Monitoring antimalarial drug resistance: making the most of the tools at hand.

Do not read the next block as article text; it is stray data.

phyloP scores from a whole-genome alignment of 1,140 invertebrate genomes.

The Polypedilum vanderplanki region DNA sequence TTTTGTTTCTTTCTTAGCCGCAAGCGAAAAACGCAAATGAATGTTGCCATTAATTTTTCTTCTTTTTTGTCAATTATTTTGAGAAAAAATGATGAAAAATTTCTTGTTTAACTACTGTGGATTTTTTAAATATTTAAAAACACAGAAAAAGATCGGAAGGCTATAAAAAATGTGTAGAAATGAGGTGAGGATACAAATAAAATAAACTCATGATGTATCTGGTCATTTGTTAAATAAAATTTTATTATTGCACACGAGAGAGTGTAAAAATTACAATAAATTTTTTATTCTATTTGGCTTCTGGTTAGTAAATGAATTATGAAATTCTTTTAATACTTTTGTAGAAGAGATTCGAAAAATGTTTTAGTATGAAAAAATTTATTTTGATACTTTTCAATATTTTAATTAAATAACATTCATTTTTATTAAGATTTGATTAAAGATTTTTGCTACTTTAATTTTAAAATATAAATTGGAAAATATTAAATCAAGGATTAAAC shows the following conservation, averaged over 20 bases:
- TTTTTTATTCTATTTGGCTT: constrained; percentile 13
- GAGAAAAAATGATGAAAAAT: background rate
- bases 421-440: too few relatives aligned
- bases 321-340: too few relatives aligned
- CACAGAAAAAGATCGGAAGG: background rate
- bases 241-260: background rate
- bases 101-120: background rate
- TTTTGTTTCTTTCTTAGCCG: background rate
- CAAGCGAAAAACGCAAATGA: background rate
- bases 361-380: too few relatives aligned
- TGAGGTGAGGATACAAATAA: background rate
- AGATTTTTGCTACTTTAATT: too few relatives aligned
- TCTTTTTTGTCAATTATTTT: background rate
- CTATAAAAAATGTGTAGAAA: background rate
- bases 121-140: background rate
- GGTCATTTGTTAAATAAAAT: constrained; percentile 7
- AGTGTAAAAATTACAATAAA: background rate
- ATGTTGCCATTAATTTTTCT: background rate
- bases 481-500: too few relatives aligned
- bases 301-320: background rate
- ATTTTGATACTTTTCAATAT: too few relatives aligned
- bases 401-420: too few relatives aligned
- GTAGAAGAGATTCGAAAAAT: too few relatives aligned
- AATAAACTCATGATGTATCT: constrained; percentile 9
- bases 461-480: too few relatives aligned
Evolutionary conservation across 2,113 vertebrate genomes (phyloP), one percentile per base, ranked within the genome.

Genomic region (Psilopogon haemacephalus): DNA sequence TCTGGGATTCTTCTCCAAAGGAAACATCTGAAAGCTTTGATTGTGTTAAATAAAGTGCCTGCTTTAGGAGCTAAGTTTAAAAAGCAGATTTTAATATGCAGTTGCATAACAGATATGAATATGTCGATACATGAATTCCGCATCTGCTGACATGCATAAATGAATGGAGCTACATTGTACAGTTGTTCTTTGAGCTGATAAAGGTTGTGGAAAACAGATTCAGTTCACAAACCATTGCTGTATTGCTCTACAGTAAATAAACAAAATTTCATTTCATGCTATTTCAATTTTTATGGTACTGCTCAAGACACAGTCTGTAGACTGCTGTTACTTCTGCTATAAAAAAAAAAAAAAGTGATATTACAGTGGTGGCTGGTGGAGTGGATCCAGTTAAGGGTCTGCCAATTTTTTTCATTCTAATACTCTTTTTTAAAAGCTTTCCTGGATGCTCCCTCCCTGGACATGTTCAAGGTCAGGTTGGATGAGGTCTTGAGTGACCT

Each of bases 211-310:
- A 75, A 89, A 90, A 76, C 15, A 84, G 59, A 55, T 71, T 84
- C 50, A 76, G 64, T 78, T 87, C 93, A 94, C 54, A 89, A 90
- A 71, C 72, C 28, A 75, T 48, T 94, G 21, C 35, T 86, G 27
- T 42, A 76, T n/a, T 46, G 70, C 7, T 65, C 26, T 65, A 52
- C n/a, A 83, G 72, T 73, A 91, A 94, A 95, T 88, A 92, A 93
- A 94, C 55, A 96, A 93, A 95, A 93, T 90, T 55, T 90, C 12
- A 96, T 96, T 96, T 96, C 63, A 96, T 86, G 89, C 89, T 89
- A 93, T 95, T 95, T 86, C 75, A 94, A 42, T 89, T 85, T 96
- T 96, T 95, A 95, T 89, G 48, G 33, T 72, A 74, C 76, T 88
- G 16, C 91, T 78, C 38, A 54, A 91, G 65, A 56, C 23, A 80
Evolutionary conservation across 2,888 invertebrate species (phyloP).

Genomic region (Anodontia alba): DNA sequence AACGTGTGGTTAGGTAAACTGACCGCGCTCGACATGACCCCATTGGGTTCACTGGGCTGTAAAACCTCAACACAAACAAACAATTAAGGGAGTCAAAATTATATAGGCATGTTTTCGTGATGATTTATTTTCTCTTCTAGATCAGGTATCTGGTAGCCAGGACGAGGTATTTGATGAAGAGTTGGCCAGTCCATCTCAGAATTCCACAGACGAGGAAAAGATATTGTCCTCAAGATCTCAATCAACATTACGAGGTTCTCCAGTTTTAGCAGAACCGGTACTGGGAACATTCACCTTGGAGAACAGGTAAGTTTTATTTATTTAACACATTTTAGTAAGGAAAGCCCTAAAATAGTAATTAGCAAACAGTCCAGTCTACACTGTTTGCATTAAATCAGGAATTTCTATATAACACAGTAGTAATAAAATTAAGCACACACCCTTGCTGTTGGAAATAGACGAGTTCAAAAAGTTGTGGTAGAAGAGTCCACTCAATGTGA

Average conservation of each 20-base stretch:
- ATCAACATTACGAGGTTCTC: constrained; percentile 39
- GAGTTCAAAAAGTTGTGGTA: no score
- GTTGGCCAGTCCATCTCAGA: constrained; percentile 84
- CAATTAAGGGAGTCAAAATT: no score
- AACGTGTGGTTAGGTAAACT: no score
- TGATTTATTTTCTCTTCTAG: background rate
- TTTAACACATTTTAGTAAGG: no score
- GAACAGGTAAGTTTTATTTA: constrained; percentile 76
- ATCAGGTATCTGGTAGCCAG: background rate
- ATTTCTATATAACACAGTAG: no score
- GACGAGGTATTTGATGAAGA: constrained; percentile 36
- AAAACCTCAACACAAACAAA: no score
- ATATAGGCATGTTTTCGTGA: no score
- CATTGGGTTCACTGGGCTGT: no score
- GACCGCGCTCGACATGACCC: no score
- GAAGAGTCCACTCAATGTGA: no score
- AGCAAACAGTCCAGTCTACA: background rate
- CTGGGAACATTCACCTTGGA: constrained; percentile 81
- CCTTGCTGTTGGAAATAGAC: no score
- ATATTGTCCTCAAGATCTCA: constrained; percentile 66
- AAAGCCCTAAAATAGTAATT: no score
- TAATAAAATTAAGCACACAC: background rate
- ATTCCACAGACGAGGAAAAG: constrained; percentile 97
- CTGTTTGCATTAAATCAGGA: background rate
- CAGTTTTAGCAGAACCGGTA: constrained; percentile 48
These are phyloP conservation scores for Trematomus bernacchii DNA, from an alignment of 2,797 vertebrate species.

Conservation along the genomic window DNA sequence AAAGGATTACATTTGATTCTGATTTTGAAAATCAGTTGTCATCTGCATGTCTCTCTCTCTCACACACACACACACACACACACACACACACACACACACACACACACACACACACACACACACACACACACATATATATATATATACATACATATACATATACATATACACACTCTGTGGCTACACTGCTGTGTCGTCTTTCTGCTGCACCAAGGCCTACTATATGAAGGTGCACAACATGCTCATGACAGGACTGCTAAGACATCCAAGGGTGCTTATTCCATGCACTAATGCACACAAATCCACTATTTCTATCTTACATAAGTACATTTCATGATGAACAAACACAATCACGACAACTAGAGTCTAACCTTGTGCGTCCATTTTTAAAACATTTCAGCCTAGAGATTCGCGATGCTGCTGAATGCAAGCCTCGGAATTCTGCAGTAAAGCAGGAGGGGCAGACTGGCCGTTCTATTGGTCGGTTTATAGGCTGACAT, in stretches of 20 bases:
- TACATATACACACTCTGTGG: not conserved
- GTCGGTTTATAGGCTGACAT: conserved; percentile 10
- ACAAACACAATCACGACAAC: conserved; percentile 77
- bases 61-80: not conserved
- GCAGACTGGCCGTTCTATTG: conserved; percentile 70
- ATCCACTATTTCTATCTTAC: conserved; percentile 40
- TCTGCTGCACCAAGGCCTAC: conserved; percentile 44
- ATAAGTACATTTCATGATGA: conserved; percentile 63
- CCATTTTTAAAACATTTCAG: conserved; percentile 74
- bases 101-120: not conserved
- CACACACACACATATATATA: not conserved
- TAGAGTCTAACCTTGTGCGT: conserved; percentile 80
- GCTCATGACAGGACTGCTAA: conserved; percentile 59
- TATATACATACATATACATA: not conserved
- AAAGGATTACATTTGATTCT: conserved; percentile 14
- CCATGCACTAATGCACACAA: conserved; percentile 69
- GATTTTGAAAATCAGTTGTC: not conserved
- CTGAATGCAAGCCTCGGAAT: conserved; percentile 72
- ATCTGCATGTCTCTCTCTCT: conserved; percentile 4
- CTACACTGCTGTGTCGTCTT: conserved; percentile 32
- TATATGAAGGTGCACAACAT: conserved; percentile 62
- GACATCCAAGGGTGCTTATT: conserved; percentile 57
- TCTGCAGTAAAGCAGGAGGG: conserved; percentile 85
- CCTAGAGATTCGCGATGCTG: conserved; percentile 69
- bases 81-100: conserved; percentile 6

Most countries in resource-poor, malaria-endemic areas lack current and comprehensive information on antimalarial drug efficacy, resulting in sub-optimal antimalarial treatment policies. Many African countries continue to use chloroquine despite very high rates of resistance, and others have changed policies based on limited data, with mixed success. Methods for measuring antimalarial drug efficacy and resistance include in vivo studies of clinical efficacy and parasitological resistance, in vitro susceptibility assays and molecular markers for resistance to some drugs. These methods have the potential to be used in an integrated fashion to provide timely information that is useful to policy makers, and the combined use of in vivo and molecular surveys could greatly extend the coverage of resistance monitoring. Malawi, the first African country to change from chloroquine to sulfadoxine/pyrimethamine at the national level, serves as a case study for resistance monitoring and evidence-based antimalarial policies. Molecular, in vitro and in vivo studies demonstrate that chloroquine-sensitive parasites reemerged and now predominate in Malawi after it switched from chloroquine to sulfadoxine/pyrimethamine. This raises the intriguing possibility of rotating antimalarial drugs.
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